|Map of the British Isles, showing the UK and Ireland|
We had a band over last week from Missouri - from Kansas City, in fact. Yes, I know - there are two Kansas Cities - the other one in Kansas. And while The Elders were over here, lots of nasty weather was hitting Kansas and Missouri - the whole area. These guys have the right idea of how to tour Ireland, though. They not only brought a great support band - the all-girl Searson, from Ottawa, Canada - but they also brought a hundred or so fans from US, Canada and other places, with them. I think that's a great way to tour - and you've plenty of helpers when you need them, eh?
Now, here's one of my pet hates. I received a couple of emails this week asking me to check my WHOIS details for two websites I own. All the information was correct, except for one thing - apparently they think that I live in some mythical country called GB. In case you think this actually IS a country, let me assure you that there is NO such country as GB. It stands for Great Britain, obviously, but Great Britain is the name of an island comprising three separate countries - England, Wales and Scotland. These three countries, together with Northern Ireland - where I live! - make up a state known as the United Kingdom, or UK.
I live in the province of Northern Ireland, which is part of the United Kingdom (until further notice!), along with the three countries which make up the island of Great Britain. I also live in Ulster, which is not quite the same as Northern Ireland. Norn Iron has only six counties, whereas the province of Ulster has a total of nine counties. The other three counties - Donegal, Cavan and Monaghan - are Ulster counties, but they are part of the political entity of the Republic of Ireland, or Ireland for short.
So, in case you're still confused, I live in Northern Ireland - a political entity, which is geographically a part of the whole island of Ireland but, politically, is a component of the United Kingdom of Great Britain and Northern Ireland - the UK. Our currency, unlike the south of Ireland, is the same as that of the rest of the UK - the pound. There is actually no such thing as a GB pound, it's a UK pound! In the rest of Ireland - and in most of Europe - the currency is the euro but, if you come to visit us 'north of the border', our banks and major stores will be happy to take your euros from you!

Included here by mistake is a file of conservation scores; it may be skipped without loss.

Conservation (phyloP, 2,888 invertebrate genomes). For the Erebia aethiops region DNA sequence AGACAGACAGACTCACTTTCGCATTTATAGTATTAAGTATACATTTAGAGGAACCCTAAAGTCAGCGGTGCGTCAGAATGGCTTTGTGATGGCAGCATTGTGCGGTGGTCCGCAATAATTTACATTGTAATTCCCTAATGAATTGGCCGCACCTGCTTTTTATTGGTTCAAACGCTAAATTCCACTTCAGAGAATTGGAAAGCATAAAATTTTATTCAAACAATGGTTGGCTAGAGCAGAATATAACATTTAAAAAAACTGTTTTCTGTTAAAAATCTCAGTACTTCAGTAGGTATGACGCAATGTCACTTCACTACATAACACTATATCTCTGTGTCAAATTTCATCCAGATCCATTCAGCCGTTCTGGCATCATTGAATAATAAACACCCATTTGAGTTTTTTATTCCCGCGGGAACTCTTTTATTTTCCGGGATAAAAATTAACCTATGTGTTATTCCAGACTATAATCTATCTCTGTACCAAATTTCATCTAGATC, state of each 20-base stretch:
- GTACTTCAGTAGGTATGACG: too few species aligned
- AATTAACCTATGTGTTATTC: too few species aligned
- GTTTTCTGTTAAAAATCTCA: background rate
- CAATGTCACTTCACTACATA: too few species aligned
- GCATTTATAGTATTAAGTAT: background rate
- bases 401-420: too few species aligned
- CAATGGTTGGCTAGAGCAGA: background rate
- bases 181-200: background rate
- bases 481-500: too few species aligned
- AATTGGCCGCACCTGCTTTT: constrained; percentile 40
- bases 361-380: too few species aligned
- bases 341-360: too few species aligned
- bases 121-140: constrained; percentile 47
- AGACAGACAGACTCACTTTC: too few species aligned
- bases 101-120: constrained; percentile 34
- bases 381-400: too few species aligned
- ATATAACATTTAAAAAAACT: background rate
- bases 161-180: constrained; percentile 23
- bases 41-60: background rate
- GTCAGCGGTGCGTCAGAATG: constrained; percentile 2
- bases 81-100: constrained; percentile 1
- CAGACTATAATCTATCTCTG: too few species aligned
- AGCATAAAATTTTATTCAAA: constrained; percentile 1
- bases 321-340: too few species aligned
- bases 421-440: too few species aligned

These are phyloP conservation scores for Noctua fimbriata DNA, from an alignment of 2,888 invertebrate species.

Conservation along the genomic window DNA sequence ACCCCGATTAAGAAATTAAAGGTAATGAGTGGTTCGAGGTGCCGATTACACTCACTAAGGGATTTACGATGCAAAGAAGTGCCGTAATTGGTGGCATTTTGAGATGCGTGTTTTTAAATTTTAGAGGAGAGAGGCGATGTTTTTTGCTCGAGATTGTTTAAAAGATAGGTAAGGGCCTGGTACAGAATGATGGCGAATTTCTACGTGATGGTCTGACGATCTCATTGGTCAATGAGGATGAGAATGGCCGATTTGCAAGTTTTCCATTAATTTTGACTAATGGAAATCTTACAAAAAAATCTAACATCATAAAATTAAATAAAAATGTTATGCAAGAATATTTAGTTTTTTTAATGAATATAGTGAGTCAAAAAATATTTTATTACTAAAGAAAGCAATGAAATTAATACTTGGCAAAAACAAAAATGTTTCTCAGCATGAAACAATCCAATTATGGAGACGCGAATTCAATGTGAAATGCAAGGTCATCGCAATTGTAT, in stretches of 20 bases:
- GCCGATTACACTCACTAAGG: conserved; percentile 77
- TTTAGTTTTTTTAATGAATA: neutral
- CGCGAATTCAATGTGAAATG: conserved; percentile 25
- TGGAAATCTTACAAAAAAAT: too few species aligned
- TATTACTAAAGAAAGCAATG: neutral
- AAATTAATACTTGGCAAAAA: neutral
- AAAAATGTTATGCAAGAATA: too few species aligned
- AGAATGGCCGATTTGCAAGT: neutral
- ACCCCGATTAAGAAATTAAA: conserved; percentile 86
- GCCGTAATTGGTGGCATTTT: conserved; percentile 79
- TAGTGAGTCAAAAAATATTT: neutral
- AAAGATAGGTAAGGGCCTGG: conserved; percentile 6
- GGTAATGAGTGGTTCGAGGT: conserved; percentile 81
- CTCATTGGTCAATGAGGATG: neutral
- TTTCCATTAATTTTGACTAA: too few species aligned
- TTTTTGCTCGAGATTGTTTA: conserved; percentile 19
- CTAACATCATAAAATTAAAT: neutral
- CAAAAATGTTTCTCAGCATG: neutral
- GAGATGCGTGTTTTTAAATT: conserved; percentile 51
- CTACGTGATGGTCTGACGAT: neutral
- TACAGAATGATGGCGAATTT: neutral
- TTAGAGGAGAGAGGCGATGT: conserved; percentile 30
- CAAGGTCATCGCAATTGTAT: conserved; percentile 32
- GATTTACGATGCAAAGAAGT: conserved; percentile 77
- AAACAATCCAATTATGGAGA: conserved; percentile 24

So, six counties of the ancient province of Ulster also make up the political province of Northern Ireland - part of the UK, but separated from Great Britain by the North Channel and the Irish Sea. The other 3 counties of Ulster are joined with the provinces of Munster, Leinster and Connaught, to make up the Republic of Ireland. But back in history, Ireland was actually made up of five provinces, not four! The fifth province was called Mide, or Meath, and is represented by the counties of Meath and Westmeath, which are part of Leinster now - though it used to be a bit bigger than that and included parts of other counties, too.
Mide, or Meath, means 'middle, because it was in the centre of the country, in between the other provinces - Ulster to the north, Connaught to the west, Leinster and Munster to the south. Mide was much smaller than the other provinces, but it's status came from the fact that it contained the Hill of Tara, from where the high King of Ireland ruled, surrounded by warriors who defended Ireland against raiders and invaders from whatever quarter.
The whole island of Ireland has traditionally been divided into 32 counties - six in the north and 26 in the south, but in recent years, due to shifts in the population, etc. there have been some changes. In 1994 County Dublin became four separate entities: Dublin City Council replaced the former Dublin Corporation, and new districts of Fingal (in the north), Dun Laoghaire-Rathdown in the south east and South County Dublin in the south west, make up what used to be County Dublin. Also, County Tipperary, being quite large geographically, has been divided administratively since 1898, into north and south.
So, today, instead of 26 counties in the Republic, there are really 30!
Northern Ireland, meanwhile, dropped the whole county thing in 1973, in favour of administrative District Councils - currently 26 of them. At the moment, County Down, for example, is composed of all of North Down, Castlereagh, Ards District and Down District, plus parts of Newry & Mourne, Banbridge, Lisburn and Belfast. These districts are possibly soon to be reduced to eleven, or seven, which would bring us back to a situation similar to what we started off with - six counties, plus Belfast City! The reforms are currently on hold, but, any way you look at it, the 32 county Ireland is now history!
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